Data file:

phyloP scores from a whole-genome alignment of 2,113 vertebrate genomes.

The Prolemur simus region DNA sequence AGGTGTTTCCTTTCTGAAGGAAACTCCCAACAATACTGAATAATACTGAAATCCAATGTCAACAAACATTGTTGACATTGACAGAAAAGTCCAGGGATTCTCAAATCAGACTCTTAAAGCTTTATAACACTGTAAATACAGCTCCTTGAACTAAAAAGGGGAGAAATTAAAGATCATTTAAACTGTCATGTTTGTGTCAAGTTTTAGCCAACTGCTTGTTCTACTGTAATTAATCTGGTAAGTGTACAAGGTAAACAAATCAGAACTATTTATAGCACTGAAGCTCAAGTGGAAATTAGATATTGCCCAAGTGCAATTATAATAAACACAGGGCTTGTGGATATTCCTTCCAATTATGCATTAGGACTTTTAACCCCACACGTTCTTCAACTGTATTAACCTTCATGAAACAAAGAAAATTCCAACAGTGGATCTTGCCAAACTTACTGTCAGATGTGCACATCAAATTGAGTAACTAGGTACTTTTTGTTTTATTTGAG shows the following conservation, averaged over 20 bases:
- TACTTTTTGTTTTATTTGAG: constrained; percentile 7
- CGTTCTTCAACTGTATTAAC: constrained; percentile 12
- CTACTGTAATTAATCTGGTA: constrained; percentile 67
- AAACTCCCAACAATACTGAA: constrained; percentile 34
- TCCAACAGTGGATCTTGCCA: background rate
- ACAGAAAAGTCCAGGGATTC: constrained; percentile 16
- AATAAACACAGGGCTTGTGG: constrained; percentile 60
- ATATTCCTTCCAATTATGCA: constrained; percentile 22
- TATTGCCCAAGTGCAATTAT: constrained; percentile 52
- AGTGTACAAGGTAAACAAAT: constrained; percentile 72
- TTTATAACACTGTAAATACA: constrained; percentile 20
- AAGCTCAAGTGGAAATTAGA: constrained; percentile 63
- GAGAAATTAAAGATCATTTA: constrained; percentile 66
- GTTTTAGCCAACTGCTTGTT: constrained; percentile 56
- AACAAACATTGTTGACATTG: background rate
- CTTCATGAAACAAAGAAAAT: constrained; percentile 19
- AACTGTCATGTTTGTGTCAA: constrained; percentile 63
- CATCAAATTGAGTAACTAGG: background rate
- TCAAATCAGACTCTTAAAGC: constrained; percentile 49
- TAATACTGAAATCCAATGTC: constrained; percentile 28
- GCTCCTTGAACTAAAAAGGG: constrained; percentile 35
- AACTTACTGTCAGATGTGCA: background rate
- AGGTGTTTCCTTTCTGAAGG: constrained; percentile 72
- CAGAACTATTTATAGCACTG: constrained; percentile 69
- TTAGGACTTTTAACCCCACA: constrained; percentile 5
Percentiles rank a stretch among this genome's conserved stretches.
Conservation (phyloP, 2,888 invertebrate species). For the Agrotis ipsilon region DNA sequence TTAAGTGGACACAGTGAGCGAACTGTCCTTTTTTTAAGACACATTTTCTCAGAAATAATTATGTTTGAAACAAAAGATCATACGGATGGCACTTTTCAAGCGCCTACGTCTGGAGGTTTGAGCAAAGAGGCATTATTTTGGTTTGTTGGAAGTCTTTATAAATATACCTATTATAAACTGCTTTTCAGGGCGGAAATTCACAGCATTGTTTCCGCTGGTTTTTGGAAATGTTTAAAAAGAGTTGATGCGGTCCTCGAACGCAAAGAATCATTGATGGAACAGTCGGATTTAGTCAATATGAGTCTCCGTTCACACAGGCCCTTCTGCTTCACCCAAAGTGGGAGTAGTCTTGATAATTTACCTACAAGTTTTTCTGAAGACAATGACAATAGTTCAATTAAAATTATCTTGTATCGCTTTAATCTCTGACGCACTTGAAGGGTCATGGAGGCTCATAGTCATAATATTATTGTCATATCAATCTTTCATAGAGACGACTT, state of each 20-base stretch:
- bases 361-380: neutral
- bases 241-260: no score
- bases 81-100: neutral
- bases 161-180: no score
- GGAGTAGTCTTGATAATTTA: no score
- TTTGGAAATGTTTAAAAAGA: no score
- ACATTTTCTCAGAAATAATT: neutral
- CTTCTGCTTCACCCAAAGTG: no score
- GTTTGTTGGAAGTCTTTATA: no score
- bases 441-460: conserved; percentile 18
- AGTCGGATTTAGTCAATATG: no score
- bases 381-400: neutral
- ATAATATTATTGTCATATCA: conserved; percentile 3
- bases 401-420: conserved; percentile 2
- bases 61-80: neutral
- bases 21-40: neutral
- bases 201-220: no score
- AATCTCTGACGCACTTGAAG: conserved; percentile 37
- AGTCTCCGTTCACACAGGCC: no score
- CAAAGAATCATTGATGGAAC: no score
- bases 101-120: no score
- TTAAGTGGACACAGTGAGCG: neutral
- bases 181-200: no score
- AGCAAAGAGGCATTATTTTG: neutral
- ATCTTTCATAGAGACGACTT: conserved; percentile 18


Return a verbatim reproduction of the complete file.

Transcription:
phyloP scores from a whole-genome alignment of 2,113 vertebrate genomes.

The Prolemur simus region DNA sequence AGGTGTTTCCTTTCTGAAGGAAACTCCCAACAATACTGAATAATACTGAAATCCAATGTCAACAAACATTGTTGACATTGACAGAAAAGTCCAGGGATTCTCAAATCAGACTCTTAAAGCTTTATAACACTGTAAATACAGCTCCTTGAACTAAAAAGGGGAGAAATTAAAGATCATTTAAACTGTCATGTTTGTGTCAAGTTTTAGCCAACTGCTTGTTCTACTGTAATTAATCTGGTAAGTGTACAAGGTAAACAAATCAGAACTATTTATAGCACTGAAGCTCAAGTGGAAATTAGATATTGCCCAAGTGCAATTATAATAAACACAGGGCTTGTGGATATTCCTTCCAATTATGCATTAGGACTTTTAACCCCACACGTTCTTCAACTGTATTAACCTTCATGAAACAAAGAAAATTCCAACAGTGGATCTTGCCAAACTTACTGTCAGATGTGCACATCAAATTGAGTAACTAGGTACTTTTTGTTTTATTTGAG shows the following conservation, averaged over 20 bases:
- TACTTTTTGTTTTATTTGAG: constrained; percentile 7
- CGTTCTTCAACTGTATTAAC: constrained; percentile 12
- CTACTGTAATTAATCTGGTA: constrained; percentile 67
- AAACTCCCAACAATACTGAA: constrained; percentile 34
- TCCAACAGTGGATCTTGCCA: background rate
- ACAGAAAAGTCCAGGGATTC: constrained; percentile 16
- AATAAACACAGGGCTTGTGG: constrained; percentile 60
- ATATTCCTTCCAATTATGCA: constrained; percentile 22
- TATTGCCCAAGTGCAATTAT: constrained; percentile 52
- AGTGTACAAGGTAAACAAAT: constrained; percentile 72
- TTTATAACACTGTAAATACA: constrained; percentile 20
- AAGCTCAAGTGGAAATTAGA: constrained; percentile 63
- GAGAAATTAAAGATCATTTA: constrained; percentile 66
- GTTTTAGCCAACTGCTTGTT: constrained; percentile 56
- AACAAACATTGTTGACATTG: background rate
- CTTCATGAAACAAAGAAAAT: constrained; percentile 19
- AACTGTCATGTTTGTGTCAA: constrained; percentile 63
- CATCAAATTGAGTAACTAGG: background rate
- TCAAATCAGACTCTTAAAGC: constrained; percentile 49
- TAATACTGAAATCCAATGTC: constrained; percentile 28
- GCTCCTTGAACTAAAAAGGG: constrained; percentile 35
- AACTTACTGTCAGATGTGCA: background rate
- AGGTGTTTCCTTTCTGAAGG: constrained; percentile 72
- CAGAACTATTTATAGCACTG: constrained; percentile 69
- TTAGGACTTTTAACCCCACA: constrained; percentile 5
Percentiles rank a stretch among this genome's conserved stretches.
Conservation (phyloP, 2,888 invertebrate species). For the Agrotis ipsilon region DNA sequence TTAAGTGGACACAGTGAGCGAACTGTCCTTTTTTTAAGACACATTTTCTCAGAAATAATTATGTTTGAAACAAAAGATCATACGGATGGCACTTTTCAAGCGCCTACGTCTGGAGGTTTGAGCAAAGAGGCATTATTTTGGTTTGTTGGAAGTCTTTATAAATATACCTATTATAAACTGCTTTTCAGGGCGGAAATTCACAGCATTGTTTCCGCTGGTTTTTGGAAATGTTTAAAAAGAGTTGATGCGGTCCTCGAACGCAAAGAATCATTGATGGAACAGTCGGATTTAGTCAATATGAGTCTCCGTTCACACAGGCCCTTCTGCTTCACCCAAAGTGGGAGTAGTCTTGATAATTTACCTACAAGTTTTTCTGAAGACAATGACAATAGTTCAATTAAAATTATCTTGTATCGCTTTAATCTCTGACGCACTTGAAGGGTCATGGAGGCTCATAGTCATAATATTATTGTCATATCAATCTTTCATAGAGACGACTT, state of each 20-base stretch:
- bases 361-380: neutral
- bases 241-260: no score
- bases 81-100: neutral
- bases 161-180: no score
- GGAGTAGTCTTGATAATTTA: no score
- TTTGGAAATGTTTAAAAAGA: no score
- ACATTTTCTCAGAAATAATT: neutral
- CTTCTGCTTCACCCAAAGTG: no score
- GTTTGTTGGAAGTCTTTATA: no score
- bases 441-460: conserved; percentile 18
- AGTCGGATTTAGTCAATATG: no score
- bases 381-400: neutral
- ATAATATTATTGTCATATCA: conserved; percentile 3
- bases 401-420: conserved; percentile 2
- bases 61-80: neutral
- bases 21-40: neutral
- bases 201-220: no score
- AATCTCTGACGCACTTGAAG: conserved; percentile 37
- AGTCTCCGTTCACACAGGCC: no score
- CAAAGAATCATTGATGGAAC: no score
- bases 101-120: no score
- TTAAGTGGACACAGTGAGCG: neutral
- bases 181-200: no score
- AGCAAAGAGGCATTATTTTG: neutral
- ATCTTTCATAGAGACGACTT: conserved; percentile 18